Hitler of course was active in Europe at the time and there were rumours of England going to war. Neville Chamberlain made a trip to Berlin to see Hitler and came back saying there would be no war. However, it was noticeable that the army immediately began quietly preparing – gas mask training, shiny objects we normally kept spotlessly clean (bayonets for example) were deliberately darkened so they wouldn’t gleam. We weren’t told anything but were kept more or less on alert basis so we were not surprised when on September 3rd, 1939, England and France declared war on Germany. Canada followed one week later on September 10th. This was the same date when the Manchester Regiment and other units departed for France on ferry boats – they carried trucks, cars etc.
I can’t remember where we landed but we remained there in trenches that we had dug, waiting for the Germans who were on their way to France. We didn’t lack for anything really at that time. George Lampier was there with me but Dannie had been kept in England as a Sergeant Instructor though he did join us later.
We stayed in France preparing for the German attack which came in May 1940. They were numerically much too powerful for us and we were forced to retreat. We were ordered to destroy all arms, supplies, forms of transport etc so they wouldn’t fall into German hands. We then set out on foot for Dunkirk, Belgium – there was no particular order in this; we were just told in which direction to head to get to the beach.
En route we saw no German ground forces but were repeatedly strafed by Stuka dive bombers. It took us three days and three nights to arrive at the beach late that third night. I met up with a few from the Manchester’s including the Colonel who had some soup kitchens setup – it was like Heaven, big pieces of bread! All we had on the way to Dunkirk was taken from empty houses – no food but plenty of wine and some of the boys were pretty boozed up.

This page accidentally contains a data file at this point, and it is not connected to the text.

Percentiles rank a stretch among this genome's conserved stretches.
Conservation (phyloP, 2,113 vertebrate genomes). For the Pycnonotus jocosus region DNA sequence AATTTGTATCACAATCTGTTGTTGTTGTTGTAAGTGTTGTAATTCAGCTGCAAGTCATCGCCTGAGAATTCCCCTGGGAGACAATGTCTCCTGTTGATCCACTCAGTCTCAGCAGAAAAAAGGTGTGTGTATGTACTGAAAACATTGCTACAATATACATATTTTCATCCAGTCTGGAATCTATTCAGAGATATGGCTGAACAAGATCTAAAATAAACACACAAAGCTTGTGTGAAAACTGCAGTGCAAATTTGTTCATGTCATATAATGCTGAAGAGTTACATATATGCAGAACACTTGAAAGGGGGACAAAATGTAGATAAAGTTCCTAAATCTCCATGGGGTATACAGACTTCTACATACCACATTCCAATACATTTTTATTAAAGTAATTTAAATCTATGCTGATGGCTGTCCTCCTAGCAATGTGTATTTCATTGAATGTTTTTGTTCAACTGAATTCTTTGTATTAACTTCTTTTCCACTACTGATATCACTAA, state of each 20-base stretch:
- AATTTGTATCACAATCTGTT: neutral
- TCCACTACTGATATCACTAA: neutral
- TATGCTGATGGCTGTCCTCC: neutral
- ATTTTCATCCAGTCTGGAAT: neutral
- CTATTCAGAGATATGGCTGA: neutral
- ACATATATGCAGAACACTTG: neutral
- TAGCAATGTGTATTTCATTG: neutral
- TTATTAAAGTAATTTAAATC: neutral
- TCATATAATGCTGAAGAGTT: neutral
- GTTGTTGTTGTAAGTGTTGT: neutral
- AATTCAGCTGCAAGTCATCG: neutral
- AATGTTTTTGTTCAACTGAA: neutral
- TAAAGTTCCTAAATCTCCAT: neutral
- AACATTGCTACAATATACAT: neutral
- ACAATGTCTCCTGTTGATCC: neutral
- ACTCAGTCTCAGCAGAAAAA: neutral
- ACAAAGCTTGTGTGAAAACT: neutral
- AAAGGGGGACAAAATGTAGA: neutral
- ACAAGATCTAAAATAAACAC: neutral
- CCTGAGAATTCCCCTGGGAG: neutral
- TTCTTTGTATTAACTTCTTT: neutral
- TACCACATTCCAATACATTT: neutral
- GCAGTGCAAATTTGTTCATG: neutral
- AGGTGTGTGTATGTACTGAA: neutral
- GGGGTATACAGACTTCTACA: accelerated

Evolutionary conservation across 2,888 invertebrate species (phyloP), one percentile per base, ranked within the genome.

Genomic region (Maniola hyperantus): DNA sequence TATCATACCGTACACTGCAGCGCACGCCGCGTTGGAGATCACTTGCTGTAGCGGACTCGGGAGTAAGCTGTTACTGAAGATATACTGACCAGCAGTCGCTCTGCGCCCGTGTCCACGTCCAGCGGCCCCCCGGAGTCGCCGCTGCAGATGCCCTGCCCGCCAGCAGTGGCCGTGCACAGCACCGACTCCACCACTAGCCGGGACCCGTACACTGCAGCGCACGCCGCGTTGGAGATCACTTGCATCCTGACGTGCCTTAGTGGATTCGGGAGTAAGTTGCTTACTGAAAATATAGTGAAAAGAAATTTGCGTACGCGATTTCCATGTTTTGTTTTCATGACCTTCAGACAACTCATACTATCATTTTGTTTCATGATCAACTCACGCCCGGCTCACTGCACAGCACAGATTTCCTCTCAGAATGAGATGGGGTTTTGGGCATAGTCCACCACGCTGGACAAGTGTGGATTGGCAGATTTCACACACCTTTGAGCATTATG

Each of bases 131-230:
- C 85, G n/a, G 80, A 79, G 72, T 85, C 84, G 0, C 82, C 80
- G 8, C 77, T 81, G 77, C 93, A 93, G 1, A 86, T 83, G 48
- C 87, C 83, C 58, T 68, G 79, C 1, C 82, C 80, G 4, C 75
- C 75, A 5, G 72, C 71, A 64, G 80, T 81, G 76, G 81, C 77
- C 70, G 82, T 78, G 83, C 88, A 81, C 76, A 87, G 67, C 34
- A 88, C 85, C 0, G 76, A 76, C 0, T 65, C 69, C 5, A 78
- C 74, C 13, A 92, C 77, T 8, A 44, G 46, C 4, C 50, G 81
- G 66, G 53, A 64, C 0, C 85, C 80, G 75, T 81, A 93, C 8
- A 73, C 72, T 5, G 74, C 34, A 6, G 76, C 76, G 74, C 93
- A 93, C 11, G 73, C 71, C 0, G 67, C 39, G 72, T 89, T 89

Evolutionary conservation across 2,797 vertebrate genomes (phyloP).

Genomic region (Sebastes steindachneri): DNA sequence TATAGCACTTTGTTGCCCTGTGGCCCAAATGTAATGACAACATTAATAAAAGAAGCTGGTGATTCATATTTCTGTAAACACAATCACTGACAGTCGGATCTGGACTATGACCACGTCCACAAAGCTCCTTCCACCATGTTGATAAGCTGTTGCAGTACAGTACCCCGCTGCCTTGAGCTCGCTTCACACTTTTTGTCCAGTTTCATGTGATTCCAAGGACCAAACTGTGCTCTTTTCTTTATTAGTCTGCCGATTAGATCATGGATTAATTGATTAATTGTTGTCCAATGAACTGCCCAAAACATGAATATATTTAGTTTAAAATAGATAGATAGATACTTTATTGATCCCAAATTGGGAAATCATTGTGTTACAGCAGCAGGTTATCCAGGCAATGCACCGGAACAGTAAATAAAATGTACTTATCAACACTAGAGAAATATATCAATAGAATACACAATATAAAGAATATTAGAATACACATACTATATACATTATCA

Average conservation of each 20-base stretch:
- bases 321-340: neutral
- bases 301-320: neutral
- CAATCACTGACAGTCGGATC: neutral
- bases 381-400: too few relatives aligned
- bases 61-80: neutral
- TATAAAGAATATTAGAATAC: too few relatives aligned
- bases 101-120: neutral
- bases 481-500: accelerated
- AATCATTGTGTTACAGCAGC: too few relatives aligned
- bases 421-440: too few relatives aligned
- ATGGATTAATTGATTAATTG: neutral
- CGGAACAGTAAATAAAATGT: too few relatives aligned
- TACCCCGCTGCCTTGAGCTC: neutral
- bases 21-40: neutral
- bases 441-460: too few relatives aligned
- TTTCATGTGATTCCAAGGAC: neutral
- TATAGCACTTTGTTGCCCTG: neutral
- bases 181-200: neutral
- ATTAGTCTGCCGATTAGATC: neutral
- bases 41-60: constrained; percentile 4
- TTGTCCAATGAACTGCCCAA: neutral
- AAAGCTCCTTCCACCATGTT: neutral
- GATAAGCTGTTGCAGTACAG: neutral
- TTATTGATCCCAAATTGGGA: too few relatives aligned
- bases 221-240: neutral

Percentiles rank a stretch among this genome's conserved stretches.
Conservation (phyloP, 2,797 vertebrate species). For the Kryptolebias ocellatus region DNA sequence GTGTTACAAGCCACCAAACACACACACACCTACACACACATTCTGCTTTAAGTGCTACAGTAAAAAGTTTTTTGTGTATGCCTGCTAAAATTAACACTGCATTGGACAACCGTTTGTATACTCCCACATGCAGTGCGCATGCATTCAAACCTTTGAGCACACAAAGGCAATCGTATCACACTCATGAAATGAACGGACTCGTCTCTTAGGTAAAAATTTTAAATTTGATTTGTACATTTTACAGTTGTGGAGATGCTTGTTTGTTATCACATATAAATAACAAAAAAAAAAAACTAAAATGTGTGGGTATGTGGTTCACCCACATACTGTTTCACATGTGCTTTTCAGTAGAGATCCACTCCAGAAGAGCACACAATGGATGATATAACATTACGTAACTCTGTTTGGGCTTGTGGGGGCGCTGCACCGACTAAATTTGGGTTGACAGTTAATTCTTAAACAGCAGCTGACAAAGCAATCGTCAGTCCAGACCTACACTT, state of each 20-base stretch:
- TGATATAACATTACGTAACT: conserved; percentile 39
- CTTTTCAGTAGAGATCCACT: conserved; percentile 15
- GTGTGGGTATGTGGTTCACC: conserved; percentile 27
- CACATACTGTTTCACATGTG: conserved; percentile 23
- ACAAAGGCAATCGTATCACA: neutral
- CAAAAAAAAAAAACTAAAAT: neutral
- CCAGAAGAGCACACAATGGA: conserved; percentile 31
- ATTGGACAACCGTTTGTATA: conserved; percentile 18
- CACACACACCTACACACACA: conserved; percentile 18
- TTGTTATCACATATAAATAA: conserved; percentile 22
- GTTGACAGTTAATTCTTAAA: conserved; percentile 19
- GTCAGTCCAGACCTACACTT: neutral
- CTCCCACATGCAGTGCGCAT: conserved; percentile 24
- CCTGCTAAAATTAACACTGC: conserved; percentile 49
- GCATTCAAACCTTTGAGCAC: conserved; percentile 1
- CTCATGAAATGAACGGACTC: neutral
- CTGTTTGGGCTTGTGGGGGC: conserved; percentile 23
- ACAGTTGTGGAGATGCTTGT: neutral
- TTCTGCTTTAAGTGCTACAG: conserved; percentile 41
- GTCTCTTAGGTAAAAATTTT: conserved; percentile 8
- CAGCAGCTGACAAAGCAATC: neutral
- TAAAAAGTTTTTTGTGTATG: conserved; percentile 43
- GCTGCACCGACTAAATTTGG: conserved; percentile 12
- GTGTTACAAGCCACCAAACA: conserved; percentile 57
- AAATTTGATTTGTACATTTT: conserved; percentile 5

The beaches were loaded with troops. While waiting for transport, we were constantly strafed by the Germans. I was there approximately thirty six hours before being able to get on a small fishing boat manned by the Royal Navy and then a few hours later landed in Kent, England - unwashed, ragged, unshaved and very hungry.
There were buses waiting there to take us to various centers as well as ladies from the Ladies Auxiliary who were giving everyone a mug of tea to take on the bus. I ended up just outside of Sheffield with six or seven other soldiers billeted in of all places, a pub. I got washed and headed into Sheffield for a haircut. The local people saw the condition of our uniforms – mud and blood all over them and knew we had just come from Dunkirk. The barbers wouldn’t accept our money. The first day in Sheffield a group from the Army Pay Corps came to pay us, as you carry your paybook with you in the British Army – so we had money. We went into a pub and ordered some beer. The publican looked at me and said “You’re the boys who just came back, so there’s no charge for the beer.” We caught on quickly and started going from pub to pub and got the same treatment. It made us feel appreciated.
We were there approximately three days and were notified that transportation would soon be arriving to take us to our units. My Regiment was under canvas in the Devonshire Moors – we could see Dartmoor Prison. Devonshire is a beautiful place. We stayed until we got new recruits – approximately three hundred to replace the dead, wounded and prisoners of war from our unit.
Many thanks to Dave Gilhen for sending me the story and special thanks to Melville, wishing him all the best from Manchester for his 88th birthday this month